I don’t know about you, but I find it far harder to edit my own story than to write it in the first place. The problem is, I’m happy with the way I’ve written it, and when you read your own work you’re blind to mistakes. Lots of people have written lots of useful advice on editing and critiquing. I don’t claim to be very good at it, but I thought I’d share my experiences.
Hopefully, if you’ve used a decent word processor, any obvious spelling mistakes will be picked up, so you shouldn’t need to worry about that. The problem is when you’ve made up names of people or planets, or created new words to describe some amazing piece of technology. The spellchecker highlights them every time, so then you don’t notice when you’ve spelled one wrong. I always add new words to the dictionary to avoid this happening, after being caught out several times.
The other thing your spellchecker doesn’t spot is malapropisms, where you’ve accidentally used the wrong word. A grammar checker would pick it up, but I don’t like using them as they never like anything I write!
So, now you’ve checked it says what you intended, there are a couple of things I’ve found that help me spot things that need changing. One is to leave the manuscript for a couple of weeks before looking at it again, the other is to read it out loud. That way you’ll more easily notice:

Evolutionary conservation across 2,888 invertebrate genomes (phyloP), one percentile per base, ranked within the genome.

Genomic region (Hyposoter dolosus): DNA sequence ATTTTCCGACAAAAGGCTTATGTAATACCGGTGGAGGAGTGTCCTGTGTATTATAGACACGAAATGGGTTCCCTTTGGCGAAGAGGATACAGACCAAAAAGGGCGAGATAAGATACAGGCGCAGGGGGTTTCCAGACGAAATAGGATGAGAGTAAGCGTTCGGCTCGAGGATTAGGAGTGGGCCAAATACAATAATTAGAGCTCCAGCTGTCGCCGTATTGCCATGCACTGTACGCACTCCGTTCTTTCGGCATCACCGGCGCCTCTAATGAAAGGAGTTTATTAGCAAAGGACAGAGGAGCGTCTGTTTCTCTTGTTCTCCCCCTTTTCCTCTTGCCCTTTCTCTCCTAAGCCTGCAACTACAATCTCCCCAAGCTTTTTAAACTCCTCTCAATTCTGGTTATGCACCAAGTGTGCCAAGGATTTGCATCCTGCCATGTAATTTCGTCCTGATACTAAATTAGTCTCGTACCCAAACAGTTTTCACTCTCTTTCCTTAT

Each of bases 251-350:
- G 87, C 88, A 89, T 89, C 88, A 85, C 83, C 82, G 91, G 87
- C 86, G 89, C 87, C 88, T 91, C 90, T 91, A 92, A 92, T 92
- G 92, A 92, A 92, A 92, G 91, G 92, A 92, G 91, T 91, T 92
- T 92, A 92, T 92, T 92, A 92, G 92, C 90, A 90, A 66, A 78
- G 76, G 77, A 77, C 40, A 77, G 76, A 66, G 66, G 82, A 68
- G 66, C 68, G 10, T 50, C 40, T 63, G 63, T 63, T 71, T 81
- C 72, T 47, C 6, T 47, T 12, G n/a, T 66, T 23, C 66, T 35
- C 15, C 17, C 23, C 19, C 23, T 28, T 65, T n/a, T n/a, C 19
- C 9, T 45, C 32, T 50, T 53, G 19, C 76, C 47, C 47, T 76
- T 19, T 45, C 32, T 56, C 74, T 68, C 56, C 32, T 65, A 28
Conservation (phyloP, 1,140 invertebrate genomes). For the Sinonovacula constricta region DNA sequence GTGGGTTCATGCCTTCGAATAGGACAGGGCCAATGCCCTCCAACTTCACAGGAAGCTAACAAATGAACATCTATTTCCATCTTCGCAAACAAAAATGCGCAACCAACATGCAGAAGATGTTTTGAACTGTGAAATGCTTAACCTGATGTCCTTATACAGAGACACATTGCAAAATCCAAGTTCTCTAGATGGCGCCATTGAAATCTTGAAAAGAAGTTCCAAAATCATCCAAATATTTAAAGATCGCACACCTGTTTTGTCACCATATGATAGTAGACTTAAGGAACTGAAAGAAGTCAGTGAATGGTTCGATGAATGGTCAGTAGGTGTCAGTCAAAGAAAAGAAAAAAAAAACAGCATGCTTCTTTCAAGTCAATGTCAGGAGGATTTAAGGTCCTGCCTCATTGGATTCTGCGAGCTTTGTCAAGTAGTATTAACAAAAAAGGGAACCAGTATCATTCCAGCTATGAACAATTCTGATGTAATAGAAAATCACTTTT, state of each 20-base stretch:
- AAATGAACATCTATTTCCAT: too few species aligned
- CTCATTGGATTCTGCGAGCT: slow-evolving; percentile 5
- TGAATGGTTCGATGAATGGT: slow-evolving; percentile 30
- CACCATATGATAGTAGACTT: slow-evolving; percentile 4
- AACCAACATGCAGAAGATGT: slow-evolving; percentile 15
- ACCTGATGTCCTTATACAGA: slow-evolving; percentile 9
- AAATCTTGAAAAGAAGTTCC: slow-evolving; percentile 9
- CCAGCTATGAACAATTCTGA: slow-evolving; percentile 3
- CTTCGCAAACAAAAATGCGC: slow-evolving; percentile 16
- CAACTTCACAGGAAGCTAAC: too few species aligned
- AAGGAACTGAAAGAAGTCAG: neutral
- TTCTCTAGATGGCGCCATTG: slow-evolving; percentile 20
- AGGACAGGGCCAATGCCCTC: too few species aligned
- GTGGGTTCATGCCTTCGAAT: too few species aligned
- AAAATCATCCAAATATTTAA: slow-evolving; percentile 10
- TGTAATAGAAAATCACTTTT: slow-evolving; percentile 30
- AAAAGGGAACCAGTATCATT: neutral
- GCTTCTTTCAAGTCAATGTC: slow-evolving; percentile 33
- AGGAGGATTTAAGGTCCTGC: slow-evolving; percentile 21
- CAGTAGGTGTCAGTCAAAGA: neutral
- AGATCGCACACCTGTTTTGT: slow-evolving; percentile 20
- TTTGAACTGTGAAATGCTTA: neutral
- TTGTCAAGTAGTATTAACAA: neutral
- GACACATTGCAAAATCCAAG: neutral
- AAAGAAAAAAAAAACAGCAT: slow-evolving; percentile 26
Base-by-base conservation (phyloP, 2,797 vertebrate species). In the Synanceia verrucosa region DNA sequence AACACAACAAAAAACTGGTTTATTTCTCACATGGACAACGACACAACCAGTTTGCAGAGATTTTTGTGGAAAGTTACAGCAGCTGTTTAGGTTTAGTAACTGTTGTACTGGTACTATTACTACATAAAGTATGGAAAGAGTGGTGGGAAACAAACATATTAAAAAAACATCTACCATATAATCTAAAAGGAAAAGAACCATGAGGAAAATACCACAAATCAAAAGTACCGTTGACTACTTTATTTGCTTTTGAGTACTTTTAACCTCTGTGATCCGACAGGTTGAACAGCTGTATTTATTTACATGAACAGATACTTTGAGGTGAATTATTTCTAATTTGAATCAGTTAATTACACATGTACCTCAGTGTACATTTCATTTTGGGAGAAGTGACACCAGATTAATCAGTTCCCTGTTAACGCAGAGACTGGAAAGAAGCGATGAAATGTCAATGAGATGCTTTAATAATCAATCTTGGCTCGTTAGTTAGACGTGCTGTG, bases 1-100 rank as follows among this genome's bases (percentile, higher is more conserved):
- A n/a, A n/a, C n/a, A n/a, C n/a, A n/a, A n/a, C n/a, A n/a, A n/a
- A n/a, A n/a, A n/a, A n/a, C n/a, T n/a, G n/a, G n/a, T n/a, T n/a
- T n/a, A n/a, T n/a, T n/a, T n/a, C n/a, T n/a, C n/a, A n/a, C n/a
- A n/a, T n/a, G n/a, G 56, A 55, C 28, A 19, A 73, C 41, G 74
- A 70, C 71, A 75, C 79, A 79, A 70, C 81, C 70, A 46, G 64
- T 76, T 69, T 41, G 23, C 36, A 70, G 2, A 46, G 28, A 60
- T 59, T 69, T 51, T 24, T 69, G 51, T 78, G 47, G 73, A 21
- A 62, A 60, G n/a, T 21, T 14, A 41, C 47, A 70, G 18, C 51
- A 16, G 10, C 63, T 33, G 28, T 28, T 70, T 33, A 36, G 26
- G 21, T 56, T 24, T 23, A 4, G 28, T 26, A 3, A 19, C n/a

• Sentences that made sense at the time but now just seem gibberish
• Word echoes – using the same word repeatedly
• Tautology – saying the same thing twice
• Pointlessness - explaining things irrelevant to the plot
• Dullness – whole swathes of text where nothing happens
• Info dump – explaining the physics / history behind your story in one big paragraph
• Technobabble – info dump disguised as dialogue
• Other dull dialogue that adds nothing to the story
If you remove all of the above and discover that you have nothing left, it can be a bit disheartening.
Now it’s time to look at the word count. Every story must be as long as it needs to be to tell the tale, but you’ll find that it gets more difficult to find suitable markets as your manuscript gets longer. So now comes the most difficult bit. What else can you cut out without compromising the flow of the story? I know. You don’t want to cut out any of your lovingly crafted prose. So to make it easier, join a critiquing group where somebody you don’t know will go through your newly refined story and hack it to pieces all over again.
It’s all for your own good!